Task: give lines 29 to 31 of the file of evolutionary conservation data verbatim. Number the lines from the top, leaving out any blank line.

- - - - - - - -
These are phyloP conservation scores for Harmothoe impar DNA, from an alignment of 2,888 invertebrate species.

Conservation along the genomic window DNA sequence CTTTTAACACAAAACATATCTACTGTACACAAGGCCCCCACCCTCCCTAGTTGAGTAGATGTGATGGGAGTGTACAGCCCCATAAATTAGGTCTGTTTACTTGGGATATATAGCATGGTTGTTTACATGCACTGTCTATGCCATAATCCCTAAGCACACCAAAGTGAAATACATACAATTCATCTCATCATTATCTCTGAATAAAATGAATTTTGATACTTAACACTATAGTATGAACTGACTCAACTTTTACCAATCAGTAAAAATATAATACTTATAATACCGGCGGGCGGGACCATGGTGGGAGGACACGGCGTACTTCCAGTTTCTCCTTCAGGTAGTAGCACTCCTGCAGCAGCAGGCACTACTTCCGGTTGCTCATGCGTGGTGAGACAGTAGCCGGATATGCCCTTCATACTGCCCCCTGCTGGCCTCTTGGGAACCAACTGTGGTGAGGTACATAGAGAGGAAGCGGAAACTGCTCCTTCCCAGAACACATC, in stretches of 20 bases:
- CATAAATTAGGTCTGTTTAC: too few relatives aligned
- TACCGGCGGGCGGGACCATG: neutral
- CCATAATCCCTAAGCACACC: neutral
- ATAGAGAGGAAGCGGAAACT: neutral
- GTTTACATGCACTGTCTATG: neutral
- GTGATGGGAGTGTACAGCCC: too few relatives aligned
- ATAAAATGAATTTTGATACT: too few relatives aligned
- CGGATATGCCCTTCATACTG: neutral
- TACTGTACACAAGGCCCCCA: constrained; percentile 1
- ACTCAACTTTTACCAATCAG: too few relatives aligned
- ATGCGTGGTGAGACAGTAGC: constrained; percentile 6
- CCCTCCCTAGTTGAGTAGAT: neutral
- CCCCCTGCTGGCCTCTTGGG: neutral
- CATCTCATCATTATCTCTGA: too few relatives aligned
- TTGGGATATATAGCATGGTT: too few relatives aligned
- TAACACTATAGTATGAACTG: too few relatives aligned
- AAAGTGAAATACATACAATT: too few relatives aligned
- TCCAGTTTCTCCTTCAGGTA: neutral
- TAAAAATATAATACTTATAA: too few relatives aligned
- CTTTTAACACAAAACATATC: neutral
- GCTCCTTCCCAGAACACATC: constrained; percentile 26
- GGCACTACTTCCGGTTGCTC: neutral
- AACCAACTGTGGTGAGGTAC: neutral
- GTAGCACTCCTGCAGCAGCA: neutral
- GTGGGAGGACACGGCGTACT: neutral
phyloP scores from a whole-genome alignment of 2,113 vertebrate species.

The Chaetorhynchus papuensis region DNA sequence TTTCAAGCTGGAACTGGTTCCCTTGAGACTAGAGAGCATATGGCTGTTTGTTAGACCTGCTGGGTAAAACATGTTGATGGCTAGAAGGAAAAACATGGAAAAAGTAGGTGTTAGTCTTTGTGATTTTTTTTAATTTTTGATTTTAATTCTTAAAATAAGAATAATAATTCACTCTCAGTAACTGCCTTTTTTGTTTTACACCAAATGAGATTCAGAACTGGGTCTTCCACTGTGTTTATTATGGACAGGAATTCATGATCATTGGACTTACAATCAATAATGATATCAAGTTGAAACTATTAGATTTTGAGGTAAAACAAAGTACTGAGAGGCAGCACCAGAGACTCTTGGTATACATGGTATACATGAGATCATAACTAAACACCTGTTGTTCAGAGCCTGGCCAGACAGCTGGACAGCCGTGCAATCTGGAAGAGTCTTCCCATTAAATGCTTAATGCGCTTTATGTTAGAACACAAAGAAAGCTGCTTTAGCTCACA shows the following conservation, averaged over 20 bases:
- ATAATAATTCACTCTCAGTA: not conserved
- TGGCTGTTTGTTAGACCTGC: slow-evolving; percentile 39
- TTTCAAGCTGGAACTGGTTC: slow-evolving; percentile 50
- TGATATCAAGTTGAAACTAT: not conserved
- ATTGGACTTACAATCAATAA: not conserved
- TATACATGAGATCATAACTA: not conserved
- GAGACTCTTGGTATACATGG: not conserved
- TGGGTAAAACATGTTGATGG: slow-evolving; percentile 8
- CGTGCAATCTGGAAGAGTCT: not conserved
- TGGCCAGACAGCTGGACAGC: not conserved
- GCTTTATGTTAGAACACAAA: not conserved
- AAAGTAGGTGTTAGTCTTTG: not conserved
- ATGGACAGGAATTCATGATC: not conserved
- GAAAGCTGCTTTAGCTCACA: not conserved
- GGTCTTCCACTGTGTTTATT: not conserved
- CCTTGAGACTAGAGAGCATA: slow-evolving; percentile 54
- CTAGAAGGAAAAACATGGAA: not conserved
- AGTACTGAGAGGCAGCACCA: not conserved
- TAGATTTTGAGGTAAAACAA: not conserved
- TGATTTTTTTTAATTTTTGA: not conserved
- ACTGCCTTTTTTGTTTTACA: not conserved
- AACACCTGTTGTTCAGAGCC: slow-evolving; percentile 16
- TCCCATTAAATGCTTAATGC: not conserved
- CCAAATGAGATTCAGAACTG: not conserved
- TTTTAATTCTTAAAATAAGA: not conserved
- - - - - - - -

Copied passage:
The Chaetorhynchus papuensis region DNA sequence TTTCAAGCTGGAACTGGTTCCCTTGAGACTAGAGAGCATATGGCTGTTTGTTAGACCTGCTGGGTAAAACATGTTGATGGCTAGAAGGAAAAACATGGAAAAAGTAGGTGTTAGTCTTTGTGATTTTTTTTAATTTTTGATTTTAATTCTTAAAATAAGAATAATAATTCACTCTCAGTAACTGCCTTTTTTGTTTTACACCAAATGAGATTCAGAACTGGGTCTTCCACTGTGTTTATTATGGACAGGAATTCATGATCATTGGACTTACAATCAATAATGATATCAAGTTGAAACTATTAGATTTTGAGGTAAAACAAAGTACTGAGAGGCAGCACCAGAGACTCTTGGTATACATGGTATACATGAGATCATAACTAAACACCTGTTGTTCAGAGCCTGGCCAGACAGCTGGACAGCCGTGCAATCTGGAAGAGTCTTCCCATTAAATGCTTAATGCGCTTTATGTTAGAACACAAAGAAAGCTGCTTTAGCTCACA shows the following conservation, averaged over 20 bases:
- ATAATAATTCACTCTCAGTA: not conserved
- TGGCTGTTTGTTAGACCTGC: slow-evolving; percentile 39